Jacobus Henricus van 't Hoff

Jacobus Henricus van 't Hoff

Born August 30, 1852
Rotterdam, Netherlands
Died March 1 1911 (aged 58)
Steglitz, Berlin, Germany
Residence Netherlands
German Empire,
Nationality Dutch
Field Physical chemistry
Organic chemistry
Institutions Veterinary College in Utrecht
University of Amsterdam
University of Berlin
Alma mater Delft Polytechnic Institute
University of Leiden
University of Bonn
University of Paris
University of Utrecht
Academic advisor   Charles-Adolphe Wurtz
Friedrich Kekulé
Known for Chemical kinetics, Stereochemistry
Notable awards Nobel Prize for Chemistry (1901)

Jacobus Henricus van 't Hoff (August 30, 1852March 1, 1911) was a Dutch physical and organic chemist and the winner of the inaugural Nobel Prize in chemistry. His research on chemical kinetics, chemical equilibrium, osmotic pressure and crystallography is credited to be his major work. Van 't Hoff helped to found the discipline of physical chemistry as we know it today.


He was born in Rotterdam, the son of a medical doctor. From a young age he was interested in science and nature; he frequently took part in botanical excursions, and his receptiveness for philosophy and his predilection for poetry were already apparent in his early school years. (Lord Byron was his idol.) Against the wishes of his father, he went to study chemistry, first at the Delft Polytechnic Institute, then at the University of Leiden, then to Bonn, Germany (where he studied with Friedrich Kekulé), then Paris (where he studied with C. A. Wurtz), finally receiving his doctorate at the University of Utrecht in 1874. In 1878 van 't Hoff married Johanna Francina Mees. They had two daughters, Johanna Francina (b. 1880) and Aleida Jacoba (b. 1882), and two sons, Jacobus Hendricus (b. 1883) and Govert Jacob (b. 1889).


Contributions to chemistry

Before receiving his doctorate, van 't Hoff had already published the first of his important contributions to organic chemistry. In 1874 he accounted for the phenomenon of optical activity by assuming that the chemical bonds between carbon atoms and their neighbors were directed towards the corners of a regular tetrahedron. This three-dimensional structure perfectly accounted for the isomers found in nature (stereochemistry). He shares credit for this idea with the French chemist Joseph Le Bel, who independently came up with the same idea.

Van 't Hoff published his work on the geometry of science in his book La chimie dans l'éspace in 1874. At the time, his theory was considered an extraordinary claim in science, and was criticized strongly by the scientific community. One such critic was the renown editor of the German Journal für praktische Chemie, Adolf Kolbe, who stated:

"A Dr. H. van ’t Hoff of the Veterinary School at Utrecht has no liking, apparently, for exact chemical investigation. He has considered it more comfortable to mount Pegasus (apparently borrowed from the Veterinary School) and to proclaim in his ‘La chimie dans l’espace’ how the atoms appear to him to be arranged in space, when he is on the chemical Mt. Parnassus which he has reached by bold fly."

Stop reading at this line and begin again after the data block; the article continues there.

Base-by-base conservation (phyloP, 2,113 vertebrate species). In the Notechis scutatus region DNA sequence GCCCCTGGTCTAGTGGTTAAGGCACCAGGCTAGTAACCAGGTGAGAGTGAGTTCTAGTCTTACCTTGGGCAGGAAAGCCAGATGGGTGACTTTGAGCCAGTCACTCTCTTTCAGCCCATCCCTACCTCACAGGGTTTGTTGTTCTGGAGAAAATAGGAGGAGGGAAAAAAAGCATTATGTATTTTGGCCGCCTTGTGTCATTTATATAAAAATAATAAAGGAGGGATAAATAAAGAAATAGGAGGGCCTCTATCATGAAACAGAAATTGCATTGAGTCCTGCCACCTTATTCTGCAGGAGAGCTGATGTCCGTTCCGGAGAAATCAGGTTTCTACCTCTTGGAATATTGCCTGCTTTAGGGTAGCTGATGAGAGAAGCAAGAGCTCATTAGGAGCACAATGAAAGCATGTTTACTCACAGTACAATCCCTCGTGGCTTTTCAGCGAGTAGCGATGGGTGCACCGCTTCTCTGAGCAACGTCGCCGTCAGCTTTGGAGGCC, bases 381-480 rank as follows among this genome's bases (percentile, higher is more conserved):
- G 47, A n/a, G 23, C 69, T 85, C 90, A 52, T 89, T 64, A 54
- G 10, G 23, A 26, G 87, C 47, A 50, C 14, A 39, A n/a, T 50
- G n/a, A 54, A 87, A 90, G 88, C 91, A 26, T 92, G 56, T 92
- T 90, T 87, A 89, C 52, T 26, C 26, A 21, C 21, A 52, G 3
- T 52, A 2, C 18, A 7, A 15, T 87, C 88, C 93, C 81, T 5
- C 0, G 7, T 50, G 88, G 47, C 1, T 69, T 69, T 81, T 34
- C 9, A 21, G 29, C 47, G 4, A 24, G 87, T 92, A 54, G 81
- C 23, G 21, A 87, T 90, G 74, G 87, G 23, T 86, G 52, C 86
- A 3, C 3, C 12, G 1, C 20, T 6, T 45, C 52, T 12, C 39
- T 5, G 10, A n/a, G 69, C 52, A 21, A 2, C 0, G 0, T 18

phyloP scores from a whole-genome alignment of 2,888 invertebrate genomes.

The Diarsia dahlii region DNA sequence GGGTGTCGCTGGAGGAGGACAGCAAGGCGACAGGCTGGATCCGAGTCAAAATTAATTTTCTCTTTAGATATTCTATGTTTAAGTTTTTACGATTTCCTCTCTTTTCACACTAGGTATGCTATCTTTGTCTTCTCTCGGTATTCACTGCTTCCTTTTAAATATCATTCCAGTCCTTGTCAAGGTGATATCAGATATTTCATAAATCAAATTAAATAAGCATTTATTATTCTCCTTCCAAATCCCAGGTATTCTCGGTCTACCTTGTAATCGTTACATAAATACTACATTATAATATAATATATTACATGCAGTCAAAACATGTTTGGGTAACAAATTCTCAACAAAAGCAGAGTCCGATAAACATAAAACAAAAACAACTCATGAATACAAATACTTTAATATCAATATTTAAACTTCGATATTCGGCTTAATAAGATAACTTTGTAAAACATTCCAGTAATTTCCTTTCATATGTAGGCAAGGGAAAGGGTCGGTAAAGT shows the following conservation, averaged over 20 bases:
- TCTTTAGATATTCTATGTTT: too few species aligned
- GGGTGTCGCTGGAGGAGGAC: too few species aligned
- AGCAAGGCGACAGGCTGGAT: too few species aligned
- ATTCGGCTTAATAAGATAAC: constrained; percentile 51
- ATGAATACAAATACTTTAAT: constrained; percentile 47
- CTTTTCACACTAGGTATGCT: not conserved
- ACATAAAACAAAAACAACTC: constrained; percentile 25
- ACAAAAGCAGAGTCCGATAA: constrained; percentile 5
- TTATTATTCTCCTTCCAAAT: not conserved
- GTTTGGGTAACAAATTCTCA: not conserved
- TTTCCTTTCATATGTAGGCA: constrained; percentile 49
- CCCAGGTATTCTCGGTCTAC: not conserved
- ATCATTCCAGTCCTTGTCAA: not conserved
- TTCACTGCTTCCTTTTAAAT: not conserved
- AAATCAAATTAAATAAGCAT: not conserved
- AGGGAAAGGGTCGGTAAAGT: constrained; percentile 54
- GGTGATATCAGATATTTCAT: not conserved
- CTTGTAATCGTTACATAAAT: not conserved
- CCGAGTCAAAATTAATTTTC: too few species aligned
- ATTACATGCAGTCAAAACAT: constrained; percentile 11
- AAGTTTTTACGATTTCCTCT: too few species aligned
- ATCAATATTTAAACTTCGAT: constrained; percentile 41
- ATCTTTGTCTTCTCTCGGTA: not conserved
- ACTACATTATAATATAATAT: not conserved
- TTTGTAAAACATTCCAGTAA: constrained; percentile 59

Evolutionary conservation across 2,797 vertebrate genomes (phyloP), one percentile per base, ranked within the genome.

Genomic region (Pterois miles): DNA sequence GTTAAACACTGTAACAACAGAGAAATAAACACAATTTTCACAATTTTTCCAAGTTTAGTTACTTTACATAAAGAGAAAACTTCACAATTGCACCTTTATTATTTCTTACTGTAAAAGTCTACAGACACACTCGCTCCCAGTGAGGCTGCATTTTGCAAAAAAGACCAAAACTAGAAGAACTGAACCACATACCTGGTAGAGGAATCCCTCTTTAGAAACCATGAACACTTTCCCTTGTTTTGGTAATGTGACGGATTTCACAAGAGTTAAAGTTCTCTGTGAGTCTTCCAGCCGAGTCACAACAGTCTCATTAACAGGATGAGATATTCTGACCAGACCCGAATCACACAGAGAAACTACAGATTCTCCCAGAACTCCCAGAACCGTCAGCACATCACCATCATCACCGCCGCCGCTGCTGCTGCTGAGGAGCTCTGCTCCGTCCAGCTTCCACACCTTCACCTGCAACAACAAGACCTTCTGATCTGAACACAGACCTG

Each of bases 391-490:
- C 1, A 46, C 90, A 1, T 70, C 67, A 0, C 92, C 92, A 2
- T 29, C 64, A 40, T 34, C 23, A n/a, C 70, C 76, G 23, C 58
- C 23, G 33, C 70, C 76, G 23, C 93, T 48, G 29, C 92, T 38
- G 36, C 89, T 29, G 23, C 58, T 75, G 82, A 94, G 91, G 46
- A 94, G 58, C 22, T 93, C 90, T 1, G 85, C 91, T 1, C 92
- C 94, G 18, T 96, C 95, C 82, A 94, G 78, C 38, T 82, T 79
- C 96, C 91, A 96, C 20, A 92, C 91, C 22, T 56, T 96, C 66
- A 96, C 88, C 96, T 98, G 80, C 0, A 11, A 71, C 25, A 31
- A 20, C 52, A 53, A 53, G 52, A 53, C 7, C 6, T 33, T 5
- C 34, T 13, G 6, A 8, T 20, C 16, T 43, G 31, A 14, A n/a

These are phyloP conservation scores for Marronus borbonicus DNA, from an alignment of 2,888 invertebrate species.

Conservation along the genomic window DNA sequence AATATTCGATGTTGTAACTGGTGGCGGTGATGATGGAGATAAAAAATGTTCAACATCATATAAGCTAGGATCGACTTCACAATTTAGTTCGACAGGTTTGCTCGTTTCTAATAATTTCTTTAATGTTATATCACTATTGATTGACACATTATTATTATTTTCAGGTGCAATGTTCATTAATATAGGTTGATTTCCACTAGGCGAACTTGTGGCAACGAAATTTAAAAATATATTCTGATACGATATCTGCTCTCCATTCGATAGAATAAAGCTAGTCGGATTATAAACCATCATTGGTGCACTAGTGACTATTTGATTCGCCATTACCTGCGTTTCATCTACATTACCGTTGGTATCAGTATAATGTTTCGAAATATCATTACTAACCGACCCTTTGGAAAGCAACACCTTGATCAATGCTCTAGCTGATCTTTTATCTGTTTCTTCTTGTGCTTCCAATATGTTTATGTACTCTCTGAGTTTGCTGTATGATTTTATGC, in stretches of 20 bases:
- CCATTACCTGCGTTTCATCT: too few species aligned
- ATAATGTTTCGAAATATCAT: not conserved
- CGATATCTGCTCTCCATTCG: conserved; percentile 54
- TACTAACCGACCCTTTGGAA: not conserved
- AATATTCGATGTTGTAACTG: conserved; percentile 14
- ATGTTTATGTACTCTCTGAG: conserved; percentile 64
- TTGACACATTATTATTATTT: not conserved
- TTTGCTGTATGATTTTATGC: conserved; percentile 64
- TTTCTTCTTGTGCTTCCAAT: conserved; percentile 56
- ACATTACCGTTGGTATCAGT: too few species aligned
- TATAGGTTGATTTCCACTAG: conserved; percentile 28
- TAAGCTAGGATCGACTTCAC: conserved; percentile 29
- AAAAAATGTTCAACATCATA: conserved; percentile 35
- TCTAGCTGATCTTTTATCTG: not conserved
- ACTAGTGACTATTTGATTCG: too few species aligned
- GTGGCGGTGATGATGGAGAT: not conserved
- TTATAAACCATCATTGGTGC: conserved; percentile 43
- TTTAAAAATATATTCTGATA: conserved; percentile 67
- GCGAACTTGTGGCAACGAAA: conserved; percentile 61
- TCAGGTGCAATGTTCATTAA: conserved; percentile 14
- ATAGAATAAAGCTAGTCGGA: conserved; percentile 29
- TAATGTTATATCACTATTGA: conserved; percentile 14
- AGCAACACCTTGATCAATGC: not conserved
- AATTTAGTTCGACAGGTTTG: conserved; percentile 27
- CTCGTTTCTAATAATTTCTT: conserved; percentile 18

However, van 't Hoff's work was revolutionary, and became indispensable in science.

In 1884 van 't Hoff published his research on chemical kinetics, naming it Études de Dynamique chimique ("Studies in Chemical Dynamics"), in which he described a new method for determining the order of a reaction using graphics, and applied the laws of thermodynamics to chemical equilibria. He also introduced the modern concept of chemical affinity. In 1886 he showed a similarity between the behaviour of dilute solutions and gases. Until 1895 he worked on Svante Arrhenius's theory of the dissociation of electrolytes. On 1896 he became professor to the Prussian Academy of Science at Berlin. His studies of the salt deposits at Stassfurt contributed to Prussia's chemical industry. In 1887 he and German chemist Wilhelm Ostwald founded an influential scientific magazine named Zeitschrift für physikalische Chemie ("Journal of Physical Chemistry").

The Nobel Prize in Chemistry

Van 't Hoff became a lecturer in chemistry and physics at the Veterinary College in Utrecht. He then became a professor of chemistry, mineralogy, and geology at the University of Amsterdam for almost 18 years before eventually becoming the chairman of the chemistry department. In 1896 van 't Hoff moved to Germany where he finished his career at the University of Berlin in 1911. In 1901 he received the first Nobel Prize in chemistry for his work with solutions. This can generally be summarized by stating that very dilute solutions follow mathematical laws that closely resemble the laws describing the behavior of gases.

Honours and awards

In 1885 he was appointed member of the Royal Netherlands Academy of Sciences. Other distinctions included the honorary doctorates of Harvard and Yale 1901, Victoria University, Manchester 1903, Heidelberg 1908; the Davy Medal of the Royal Society 1893 (along with Le Bel), Helmholtz Medal of the Prussian Academy of Sciences 1911; he was also appointed Chevalier de la Legion d'Honneur 1894, Senator der Kaiser-Wilhelm-Gesellschaft (1911). Van 't Hoff was also honorary member of the British Chemical Society in London, the Royal Academy of Sciences, in Göttingen 1892, American Chemical Society 1898, and the Académie des Sciences, in Paris 1905.

He was indeed a prominent scientist of its time. Of his numerous distinctions, he regarded his winning of the first Nobel Prize in Chemistry as the culmination of his career.

Van 't Hoff died at the age of 58, on March 1, 1911, at Steglitz near Berlin from tuberculosis.

See also

* van 't Hoff factor

* van 't Hoff equation


List of chemists

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